In a third GPMT study from Covance (according to GLP and "EPA OPPTS 870.2600 Skin Sensitization/EU Methods B.6) male guinea pigs received 0.1 -mL intradermal injections of 0.1% DMAPA at the medial sites. Anterior sites were injected with 0.1 -mL of a 1:1 dilution of Freund´s complete adjuvant (FCA), while posterior sites received 0.1 -mL of 0.1% suspensions of DMAPA mixed 1:1 with FCA. Control animals were injected with sterile water. On day 8, the animals in the test and control groups received a topical induction application. A 5% w/v mixture of the test material in sterile water or control was applied to saturation and placed over the six intradermal injection sites. Patches were overwrapped and 48h later the wrappings were removed. On day 22, the animals received a challenge dose. The test material mixture (1% w/v DMAPA) was applied to saturation and placed at a native site of each animal for 24h. A second challenge dose was conducted 15 days after the initial challenge application. A new native site was selected on the animals in the test group and on ten new control animals. Each animal in the test and additional irritation control groups received an application of 1 % w/v mixture DMAPA in sterile water. In those study conditions, DMAPA (1% w/v in sterile water) is considered to be a skin sensitizer in this test system based on the number of animals in the test group that exhibited sensitization reactions at the second challenge phase (9/20).

The test substance was also tested positive in the Buehler test from Huntsman (PH 424 -TX-004 -92, 1992) conducted according to the OECD Guideline 406 (Skin Sensitization) in guinea pig (Hartley). The Buehler test using 5 animals per sex per dose group was conducted with test substance concentrations level in ethanol/acetone of 10% (v/v) for induction, 3.0% (v/v) at challenge and 1.0% (v/v) rechallenge. The minimal irritating concentration for induction and the maximal non irritating concentration for challenge/rechallenge were determined in a range-finding study (4 animals per sex per dose group, concentration levels of 1.0, 10, 25 and 50%). The test substance was applied epicutaneously (occlusive patch) on days 1 to 3 (6 hours per day; the control group received the vehicle only) for induction, on day 29 for challenge and on day 37 for rechallenge. 55% (11/20; 0% in the negative control group) of test animals showed positive reactions 24 hours after challenge (with 3.0% test substance concentration) and 35% 48 hours thereafter (5% in the negative control group). At rechallenge (with 1.0% test substance concentration), a positive reaction was still observable in 20% and 40% of test animals, respectively 24 and 48 hours after test substance application. 100% of test animals treated with the positive control reacted 24 and 48 hours after treatment.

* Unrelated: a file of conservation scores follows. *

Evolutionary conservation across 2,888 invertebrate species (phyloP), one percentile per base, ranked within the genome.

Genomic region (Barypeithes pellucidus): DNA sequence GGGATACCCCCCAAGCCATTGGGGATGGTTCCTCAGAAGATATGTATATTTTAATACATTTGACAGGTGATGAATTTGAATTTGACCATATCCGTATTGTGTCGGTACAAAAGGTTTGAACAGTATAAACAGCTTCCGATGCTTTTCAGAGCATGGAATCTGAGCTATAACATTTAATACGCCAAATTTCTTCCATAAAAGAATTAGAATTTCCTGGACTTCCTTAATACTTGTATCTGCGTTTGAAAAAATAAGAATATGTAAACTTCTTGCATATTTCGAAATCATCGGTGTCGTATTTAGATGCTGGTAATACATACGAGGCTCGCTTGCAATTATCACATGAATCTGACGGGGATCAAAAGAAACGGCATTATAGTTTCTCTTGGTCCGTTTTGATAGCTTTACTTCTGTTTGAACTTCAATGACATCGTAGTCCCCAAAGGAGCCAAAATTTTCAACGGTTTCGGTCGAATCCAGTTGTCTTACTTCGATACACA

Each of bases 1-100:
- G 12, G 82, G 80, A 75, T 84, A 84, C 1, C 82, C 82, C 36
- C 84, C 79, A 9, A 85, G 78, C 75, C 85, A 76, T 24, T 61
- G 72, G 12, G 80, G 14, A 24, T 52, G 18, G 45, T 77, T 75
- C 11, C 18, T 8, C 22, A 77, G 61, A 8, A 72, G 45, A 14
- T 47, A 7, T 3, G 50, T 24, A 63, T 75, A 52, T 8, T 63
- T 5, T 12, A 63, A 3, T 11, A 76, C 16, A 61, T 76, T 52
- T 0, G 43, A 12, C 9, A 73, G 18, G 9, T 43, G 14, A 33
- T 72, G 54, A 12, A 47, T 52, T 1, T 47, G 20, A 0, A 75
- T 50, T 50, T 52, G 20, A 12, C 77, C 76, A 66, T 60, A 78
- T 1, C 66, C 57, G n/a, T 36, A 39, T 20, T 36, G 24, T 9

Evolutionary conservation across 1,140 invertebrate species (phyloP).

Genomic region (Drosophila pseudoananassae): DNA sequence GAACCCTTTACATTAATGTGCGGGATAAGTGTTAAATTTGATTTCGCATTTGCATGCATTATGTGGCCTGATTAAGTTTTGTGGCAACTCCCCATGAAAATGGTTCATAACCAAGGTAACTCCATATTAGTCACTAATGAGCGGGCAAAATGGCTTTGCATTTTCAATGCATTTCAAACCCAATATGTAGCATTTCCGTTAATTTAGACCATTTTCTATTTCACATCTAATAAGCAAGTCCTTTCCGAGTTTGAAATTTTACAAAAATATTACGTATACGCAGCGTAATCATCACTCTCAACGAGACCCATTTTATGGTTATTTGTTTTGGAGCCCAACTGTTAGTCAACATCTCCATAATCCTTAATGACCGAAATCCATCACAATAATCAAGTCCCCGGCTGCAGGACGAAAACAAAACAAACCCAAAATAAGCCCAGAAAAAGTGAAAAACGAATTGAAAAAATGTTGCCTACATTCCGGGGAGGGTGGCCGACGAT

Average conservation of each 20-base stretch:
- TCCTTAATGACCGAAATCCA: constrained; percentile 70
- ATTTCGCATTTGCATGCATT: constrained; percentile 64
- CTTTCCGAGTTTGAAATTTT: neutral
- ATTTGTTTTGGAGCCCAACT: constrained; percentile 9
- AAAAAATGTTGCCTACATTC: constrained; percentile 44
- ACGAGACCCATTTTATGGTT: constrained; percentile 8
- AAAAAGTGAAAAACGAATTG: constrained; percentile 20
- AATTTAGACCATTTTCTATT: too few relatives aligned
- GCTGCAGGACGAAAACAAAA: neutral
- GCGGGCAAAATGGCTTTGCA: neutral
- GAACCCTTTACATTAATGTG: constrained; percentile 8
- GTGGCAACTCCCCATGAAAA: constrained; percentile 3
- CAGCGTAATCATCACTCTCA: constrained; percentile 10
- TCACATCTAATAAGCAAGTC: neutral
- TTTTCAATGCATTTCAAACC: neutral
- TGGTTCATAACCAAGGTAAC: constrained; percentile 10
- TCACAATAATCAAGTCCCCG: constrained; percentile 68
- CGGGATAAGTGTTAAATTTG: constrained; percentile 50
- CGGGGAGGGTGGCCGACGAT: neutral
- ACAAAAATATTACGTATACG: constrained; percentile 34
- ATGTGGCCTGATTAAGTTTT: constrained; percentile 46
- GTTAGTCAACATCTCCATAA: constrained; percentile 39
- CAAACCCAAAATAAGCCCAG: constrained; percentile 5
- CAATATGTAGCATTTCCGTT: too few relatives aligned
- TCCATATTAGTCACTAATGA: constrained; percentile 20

In a non-guideline study (BASF XI/206) guinea pigs were treated with 50% solution of DMAPA in ethanol (epicutanous application) once followed by application of 10% solution of test material (9x). Treated animals showed sanguineous scabs and scarring on the application site. A second application of 1% solution of DMAPA after 13 days induced no skin sensitisation.

In an in vitro study, 27 pre- and pro-haptens including DMAPA were tested using the direct peptide reactivity assay similar to OECD TG 442C. Furthermore, a combination of results from this DPRA assay with results from KeratinoSens assay and h-CLAT assay were used in a 2 out of 3 weight of evidance (WoE) approach to identify the skin sensitization potential.The 2 out of 3 WoE approach identified DMAPA as a positive skin sensitizer (Urbisch et al 2016).  In the evaluation scheme used any two of three test results determine the overall classification, i.e. any two positive test results drive the prediction of a sensitizer, while any two negative test results drive the prediction of a test substance to be a non-sensitizer. In another in vitro study, the SENS-IS test protokol makes use of a 3D reconstructed human skin model (Episkin) as a test system and measures the expression of a large panel of genes relevant to skin sensitization. Here, DMAPA was identified as a moderate skin sensitizer (Cottrez et al 2016).

Based on the results of the LLNA of Wright et al. (2001) / Ryan et al. (2007) as well as the GPMT study of Allied Corp (1984)/Covance 2000 and the Buehler test performed by Huntsman (1992) the test substance is classified as a moderate sensitizer. This result was supported by in vitro assays. 

Respiratory sensitisation

Endpoint conclusion
Endpoint conclusion:
no adverse effect observed (not sensitising)

Justification for classification or non-classification

Classification, Labelling, and Packaging Regulation (EC) No 1272/2008
The available experimental test data are reliable and suitable for classification purposes under Regulation (EC) No 1272/2008. The substance is already listed in Annex VI to Regulation (EC) No 1272/2008 and classified as Skin Sens. Cat. 1 (H317, "May cause an allergic skin reaction"). This classification is supported by the presented data. There is no indication that the substance may cause sensitization to the respiratory system by inhalation as supported by Human data and OECD QSAR toolbox.